FOR IMMEDIATE RELEASE, January 30, 2019
K’JIPUKTUK (Halifax) - Yesterday, Halifax was added to the list of Canadian cities that have declared a climate emergency. The symbolic motion was passed unanimously by city councillors. It aims to accelerate actions taken by HRM to reduce greenhouse gas emissions.
The Ecology Action Centre is commending the move.
“Halifax has been affected by climate change through storms, flooding and other impacts. Municipalities have lots of opportunities to combat the impacts of human-caused climate change by reducing emissions, from reducing energy use to better land use planning,” says Kelsey Lane, Sustainable Transportation Coordinator at EAC.
Lane says one key opportunity to reduce emissions is by fully implementing Halifax’s current transportation initiatives.
“On-road transportation accounted for 23.6% of the 7.6 million tonnes of eCO2, Halifax’s community-wide greenhouse gas emissions in 2014,” Lane says, “In recent year, this percentage has increased.”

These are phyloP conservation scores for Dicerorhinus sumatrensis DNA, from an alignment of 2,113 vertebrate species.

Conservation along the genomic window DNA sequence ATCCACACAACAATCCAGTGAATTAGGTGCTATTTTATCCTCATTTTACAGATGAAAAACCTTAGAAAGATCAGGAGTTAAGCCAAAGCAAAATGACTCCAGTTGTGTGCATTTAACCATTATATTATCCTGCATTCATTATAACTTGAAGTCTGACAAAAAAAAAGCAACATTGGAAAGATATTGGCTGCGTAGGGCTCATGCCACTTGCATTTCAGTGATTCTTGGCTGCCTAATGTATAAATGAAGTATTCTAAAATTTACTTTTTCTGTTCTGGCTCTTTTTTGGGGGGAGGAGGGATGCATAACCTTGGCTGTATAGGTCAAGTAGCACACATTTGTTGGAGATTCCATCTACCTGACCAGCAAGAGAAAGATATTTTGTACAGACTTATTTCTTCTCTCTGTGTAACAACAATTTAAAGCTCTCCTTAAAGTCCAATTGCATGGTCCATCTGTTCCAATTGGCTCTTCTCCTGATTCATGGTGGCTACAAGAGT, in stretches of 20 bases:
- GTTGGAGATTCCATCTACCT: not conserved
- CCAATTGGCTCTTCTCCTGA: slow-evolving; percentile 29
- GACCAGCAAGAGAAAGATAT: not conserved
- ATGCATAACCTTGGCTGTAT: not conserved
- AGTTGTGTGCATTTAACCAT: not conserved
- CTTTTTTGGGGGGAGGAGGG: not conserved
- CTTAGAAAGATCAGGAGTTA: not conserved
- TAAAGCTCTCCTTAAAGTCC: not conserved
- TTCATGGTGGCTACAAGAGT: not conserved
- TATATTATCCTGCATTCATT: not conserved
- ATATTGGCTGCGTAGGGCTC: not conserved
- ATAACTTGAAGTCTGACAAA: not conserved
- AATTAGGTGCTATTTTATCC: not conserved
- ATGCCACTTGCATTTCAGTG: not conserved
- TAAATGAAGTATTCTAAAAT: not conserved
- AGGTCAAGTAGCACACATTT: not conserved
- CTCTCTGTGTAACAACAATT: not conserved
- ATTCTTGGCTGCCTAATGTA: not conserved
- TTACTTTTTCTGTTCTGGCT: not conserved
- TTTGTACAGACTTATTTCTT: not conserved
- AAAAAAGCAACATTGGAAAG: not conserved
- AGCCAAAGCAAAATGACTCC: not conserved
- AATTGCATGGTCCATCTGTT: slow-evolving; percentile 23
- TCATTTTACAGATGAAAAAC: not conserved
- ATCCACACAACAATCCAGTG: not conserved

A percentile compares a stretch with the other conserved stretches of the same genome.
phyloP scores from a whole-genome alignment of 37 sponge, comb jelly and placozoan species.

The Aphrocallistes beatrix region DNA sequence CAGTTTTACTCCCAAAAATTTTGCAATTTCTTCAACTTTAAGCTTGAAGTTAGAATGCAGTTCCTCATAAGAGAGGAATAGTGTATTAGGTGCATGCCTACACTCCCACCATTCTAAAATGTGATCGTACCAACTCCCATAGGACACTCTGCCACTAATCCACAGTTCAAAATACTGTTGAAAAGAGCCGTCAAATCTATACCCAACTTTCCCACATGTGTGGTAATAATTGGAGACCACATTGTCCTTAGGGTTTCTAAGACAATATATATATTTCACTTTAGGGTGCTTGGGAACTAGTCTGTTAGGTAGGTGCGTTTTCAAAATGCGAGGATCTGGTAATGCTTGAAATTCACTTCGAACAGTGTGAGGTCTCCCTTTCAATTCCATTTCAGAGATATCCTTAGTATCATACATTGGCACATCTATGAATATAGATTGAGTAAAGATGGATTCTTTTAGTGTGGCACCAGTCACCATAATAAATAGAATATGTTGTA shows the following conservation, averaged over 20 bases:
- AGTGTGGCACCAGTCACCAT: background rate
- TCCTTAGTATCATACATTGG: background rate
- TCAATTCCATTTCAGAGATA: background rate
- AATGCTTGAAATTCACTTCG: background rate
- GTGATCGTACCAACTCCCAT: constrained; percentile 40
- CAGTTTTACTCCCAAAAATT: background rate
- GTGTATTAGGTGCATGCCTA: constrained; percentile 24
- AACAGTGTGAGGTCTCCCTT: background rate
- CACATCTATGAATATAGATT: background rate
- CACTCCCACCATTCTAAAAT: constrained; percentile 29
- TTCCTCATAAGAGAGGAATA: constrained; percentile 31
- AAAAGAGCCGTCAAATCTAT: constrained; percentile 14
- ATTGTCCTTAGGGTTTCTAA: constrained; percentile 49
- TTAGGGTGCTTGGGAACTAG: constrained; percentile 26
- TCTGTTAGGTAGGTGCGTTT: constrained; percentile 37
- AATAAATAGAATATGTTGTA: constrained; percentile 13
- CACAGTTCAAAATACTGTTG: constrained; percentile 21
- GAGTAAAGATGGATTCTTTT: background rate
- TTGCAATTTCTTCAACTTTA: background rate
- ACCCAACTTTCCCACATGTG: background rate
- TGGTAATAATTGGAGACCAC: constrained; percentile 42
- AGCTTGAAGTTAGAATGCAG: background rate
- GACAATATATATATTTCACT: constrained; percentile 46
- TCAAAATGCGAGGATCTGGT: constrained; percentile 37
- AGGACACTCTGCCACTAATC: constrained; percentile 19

Recently, funding for plans that will reduce carbon emissions from the transportation sector was placed in jeopardy. Adequate funding for the Integrated Mobility Plan, Moving Forward Together Plan, the Regional Plan, and the Green Network Plan was missing in a December draft of the Proposed 2019-20 Multi-year Capital Program.
According to Lane, the consequences of the upcoming decisions on the municipal capital budget are critically linked to whether we will meet the targets outlined in the Climate Emergency motion.
“The evidence is clear. If HRM is serious about meeting our GHG targets, we need to invest in projects that reduce the use of single-occupancy vehicles, minimize harmful pollutants and provide reliable, convenient and safe options to our residents to use transit, cycle and walk,” Lane says.
“More significant than the votes to pass this motion will be the votes to fully fund our transportation and land-use plans that reduce emissions,” Lane says.
Lane says that, from a climate, health and economic perspective, we cannot afford to underfund sustainable transportation plans.
“Let’s not put off actions to tomorrow that we are capable of doing today. Across the board, governments need to put weight behind policies that will protect our environment, our people, and our future,” Lane says, “Our future depends on our actions, not our words.”
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Sustainable Transportation Coordinator, Ecology Action Centre